Chihuly: Through the Looking Glass
Museum of Fine Arts, Gund Gallery
April 10 – Aug. 7, 2011
Dale Chihuly has been working with glass for over 40 years, and his newest collection of glass sculptures is now on display at Boston’s Museum of Fine Arts. Chihuly: Through the Looking Glass is not your typical art exhibition, it’s a celebration of installation art and fragility at its very finest. Of course, before we give Chihuly all the credit, you should know that he does not work alone. A dislocated shoulder from a 1979 bodysurfing accident left him unable to hold a glassblowing pipe; since then, he has relied on a team of glassblowers to carry out his artistic plans. Chihuly classifies his role as “more choreographer than dancer, more supervisor than participant, more director than actor.” The result of these artistic collaborations is an oeuvre focused just as much on presentation as craftsmanship.
Chihuly: Through the Looking Glass is a surreal journey — part exploration down the chocolate river to Candy Land, part moving walkway past the Crown Jewels, part diving at the Great Barrier Reef. Persian Wall greets exhibition viewers at the bottom of the stairs that lead to the Gund Gallery, with multiple waved discs of colored glass climbing up the wall from the floor like smooth barnacles. Strategically placed lights reflect colors of warm reds, oranges, and yellows onto the wall, reinforcing the impression that we are about to enter another world.
Inside the actual gallery Scarlet Icicle Chandelier assumes the role of a formidable giant sea urchin as it casts spiky shadows on the walls; around the corner, Ikebana Boat launches the entire journey. Ikebana is the Japanese art of flower arranging, and a rough wooden boat overflowing with bright swirls and twists of glass floats on a black, mirrored piece of Plexiglas. Chihuly attributes his inspiration for this work to a 1995 visit to Finland: “I got the idea of throwing some of the glass in the river, and I wanted to see how easily the glass would break or if it did break.” Most of the glass didn’t break, and the vision of glass-filled boats coming up the river manned by Finnish teenagers translated into this piece.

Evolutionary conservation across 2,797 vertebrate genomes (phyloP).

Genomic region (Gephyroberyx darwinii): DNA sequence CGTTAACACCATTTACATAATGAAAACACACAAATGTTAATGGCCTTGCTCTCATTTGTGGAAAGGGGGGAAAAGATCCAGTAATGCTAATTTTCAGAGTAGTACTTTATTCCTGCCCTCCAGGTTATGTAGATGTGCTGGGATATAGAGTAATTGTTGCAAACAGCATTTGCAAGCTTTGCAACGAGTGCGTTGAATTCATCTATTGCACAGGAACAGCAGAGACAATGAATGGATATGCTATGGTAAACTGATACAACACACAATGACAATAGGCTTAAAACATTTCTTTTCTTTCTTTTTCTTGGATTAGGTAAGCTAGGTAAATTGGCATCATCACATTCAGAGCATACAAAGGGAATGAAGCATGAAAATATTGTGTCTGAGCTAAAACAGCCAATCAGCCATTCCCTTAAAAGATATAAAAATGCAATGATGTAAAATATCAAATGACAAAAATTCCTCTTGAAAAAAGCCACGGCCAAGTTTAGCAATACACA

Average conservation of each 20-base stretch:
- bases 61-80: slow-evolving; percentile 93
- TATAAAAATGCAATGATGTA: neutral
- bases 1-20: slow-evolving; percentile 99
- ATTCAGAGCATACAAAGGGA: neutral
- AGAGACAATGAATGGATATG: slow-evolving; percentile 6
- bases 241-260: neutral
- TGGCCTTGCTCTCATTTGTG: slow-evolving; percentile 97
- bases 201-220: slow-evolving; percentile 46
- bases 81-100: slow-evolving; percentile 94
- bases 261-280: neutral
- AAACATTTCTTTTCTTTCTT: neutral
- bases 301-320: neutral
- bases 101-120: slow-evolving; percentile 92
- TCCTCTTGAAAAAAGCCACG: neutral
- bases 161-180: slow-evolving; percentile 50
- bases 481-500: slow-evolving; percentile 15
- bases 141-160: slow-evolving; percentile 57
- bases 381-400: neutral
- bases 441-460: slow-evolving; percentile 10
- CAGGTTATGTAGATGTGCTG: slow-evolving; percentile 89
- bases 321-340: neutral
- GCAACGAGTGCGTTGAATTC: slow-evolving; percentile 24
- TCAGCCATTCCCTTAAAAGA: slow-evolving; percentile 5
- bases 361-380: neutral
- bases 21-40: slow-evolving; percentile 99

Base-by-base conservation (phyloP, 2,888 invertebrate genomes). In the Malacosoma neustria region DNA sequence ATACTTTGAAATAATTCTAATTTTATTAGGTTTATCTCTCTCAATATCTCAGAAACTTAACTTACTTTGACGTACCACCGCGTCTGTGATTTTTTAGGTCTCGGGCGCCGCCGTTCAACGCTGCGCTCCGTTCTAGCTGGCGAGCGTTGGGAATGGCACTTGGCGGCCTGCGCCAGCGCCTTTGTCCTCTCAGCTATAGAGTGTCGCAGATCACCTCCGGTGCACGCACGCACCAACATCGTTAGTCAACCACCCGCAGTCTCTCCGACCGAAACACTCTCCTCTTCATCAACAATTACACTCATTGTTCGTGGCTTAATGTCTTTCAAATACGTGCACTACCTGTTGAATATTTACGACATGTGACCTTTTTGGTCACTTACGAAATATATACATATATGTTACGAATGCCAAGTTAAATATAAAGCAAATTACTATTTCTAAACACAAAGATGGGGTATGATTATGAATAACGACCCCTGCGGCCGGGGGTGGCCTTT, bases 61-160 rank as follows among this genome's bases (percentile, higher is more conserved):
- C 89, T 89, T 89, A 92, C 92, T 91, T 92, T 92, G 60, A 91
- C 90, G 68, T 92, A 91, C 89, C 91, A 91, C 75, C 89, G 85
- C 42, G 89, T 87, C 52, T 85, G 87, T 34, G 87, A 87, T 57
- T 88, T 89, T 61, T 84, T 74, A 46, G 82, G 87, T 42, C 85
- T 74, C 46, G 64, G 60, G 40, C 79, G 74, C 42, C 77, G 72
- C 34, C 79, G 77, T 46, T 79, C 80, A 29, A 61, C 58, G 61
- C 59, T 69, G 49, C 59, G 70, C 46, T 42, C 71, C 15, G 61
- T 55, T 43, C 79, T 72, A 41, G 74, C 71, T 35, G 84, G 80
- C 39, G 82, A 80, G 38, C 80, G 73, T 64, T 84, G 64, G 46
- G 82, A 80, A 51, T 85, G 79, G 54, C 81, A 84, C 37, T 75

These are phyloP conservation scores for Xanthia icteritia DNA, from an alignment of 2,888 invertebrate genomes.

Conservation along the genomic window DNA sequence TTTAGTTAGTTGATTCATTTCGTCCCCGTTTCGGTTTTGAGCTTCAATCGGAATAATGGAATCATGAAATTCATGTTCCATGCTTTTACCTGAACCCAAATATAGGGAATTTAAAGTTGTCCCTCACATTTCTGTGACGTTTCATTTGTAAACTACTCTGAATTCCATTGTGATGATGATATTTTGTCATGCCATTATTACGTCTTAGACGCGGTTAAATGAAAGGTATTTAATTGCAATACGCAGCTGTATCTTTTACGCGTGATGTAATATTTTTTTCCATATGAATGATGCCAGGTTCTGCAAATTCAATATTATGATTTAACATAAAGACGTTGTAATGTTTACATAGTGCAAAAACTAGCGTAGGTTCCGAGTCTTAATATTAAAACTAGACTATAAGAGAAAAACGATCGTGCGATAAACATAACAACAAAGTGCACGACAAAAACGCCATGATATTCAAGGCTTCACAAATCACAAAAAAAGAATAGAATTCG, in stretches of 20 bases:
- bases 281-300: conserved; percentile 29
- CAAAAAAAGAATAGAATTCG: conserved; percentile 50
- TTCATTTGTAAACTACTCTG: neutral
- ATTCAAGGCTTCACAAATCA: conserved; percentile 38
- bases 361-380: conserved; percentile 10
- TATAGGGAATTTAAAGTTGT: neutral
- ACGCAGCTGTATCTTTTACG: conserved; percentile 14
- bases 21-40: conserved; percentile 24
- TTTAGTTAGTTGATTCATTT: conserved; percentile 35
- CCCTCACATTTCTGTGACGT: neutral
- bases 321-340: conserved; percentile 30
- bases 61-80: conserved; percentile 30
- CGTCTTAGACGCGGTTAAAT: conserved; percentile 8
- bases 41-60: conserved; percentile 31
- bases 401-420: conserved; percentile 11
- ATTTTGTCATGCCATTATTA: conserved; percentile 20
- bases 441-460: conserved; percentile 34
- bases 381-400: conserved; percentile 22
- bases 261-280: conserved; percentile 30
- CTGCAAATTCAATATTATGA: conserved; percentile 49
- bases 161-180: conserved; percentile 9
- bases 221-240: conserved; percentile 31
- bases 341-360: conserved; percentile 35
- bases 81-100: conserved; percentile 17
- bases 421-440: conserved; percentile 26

This overwhelming beginning of the exhibition leads to expectations of complete immersion in a strange world that plays on not only the relationship between glass and color, but also light and dark; merely peeking into the delicate world of elegant shapes is not an option. Toward the middle of the exhibition is Mille Fiori (A Thousand Flowers), a darkened room filled with a glowing, 60-foot-long expanse of colored glass. It’s a veritable library of Chihuly and his studio’s glassblowing techniques: Pink and orange fingers stretch upwards like anemones. Green and black figures wriggle like sea snakes anchored in the sand. A twisted mass of flaming reds and yellows struggles to reach the top. The room that houses Persian Ceiling, with its gentle blocks of color and dappled, light-filled entirety, is almost a welcome release from Mille Fiori’s air of unsettled magic. Above, a glass ceiling supports colored pieces of glass piled on top of each other — undulating circular forms, an octopus, miniature humanoids.
Of course, the entire exhibition does not consist purely of loud burst of color and melodramatic lighting: In the Northwest Room, Chihuly juxtaposes the rough fibers of genuine Native American-woven baskets with the delicately translucent, almost shell-like Tabac Baskets. But compared to the rest of the exhibition, these subtler pieces are perhaps at a disadvantage — they are too quiet. Is it possible, then, to find the line between pure sensitivity and captivating installation?
In Neodymium Reeds on Logs, Chihuly has created a perfect end to the exhibition. Pure luminosity comes in the form of smooth, lavender-colored glass rods that almost reach the ceiling. The peeling birch rods in which they are inserted birthday-cake style, are an unlikely but pleasing complement. This is the combination of nature and fantasy that we have been seeking all along. The journey has ended, but remnants of the glass dream world still remain.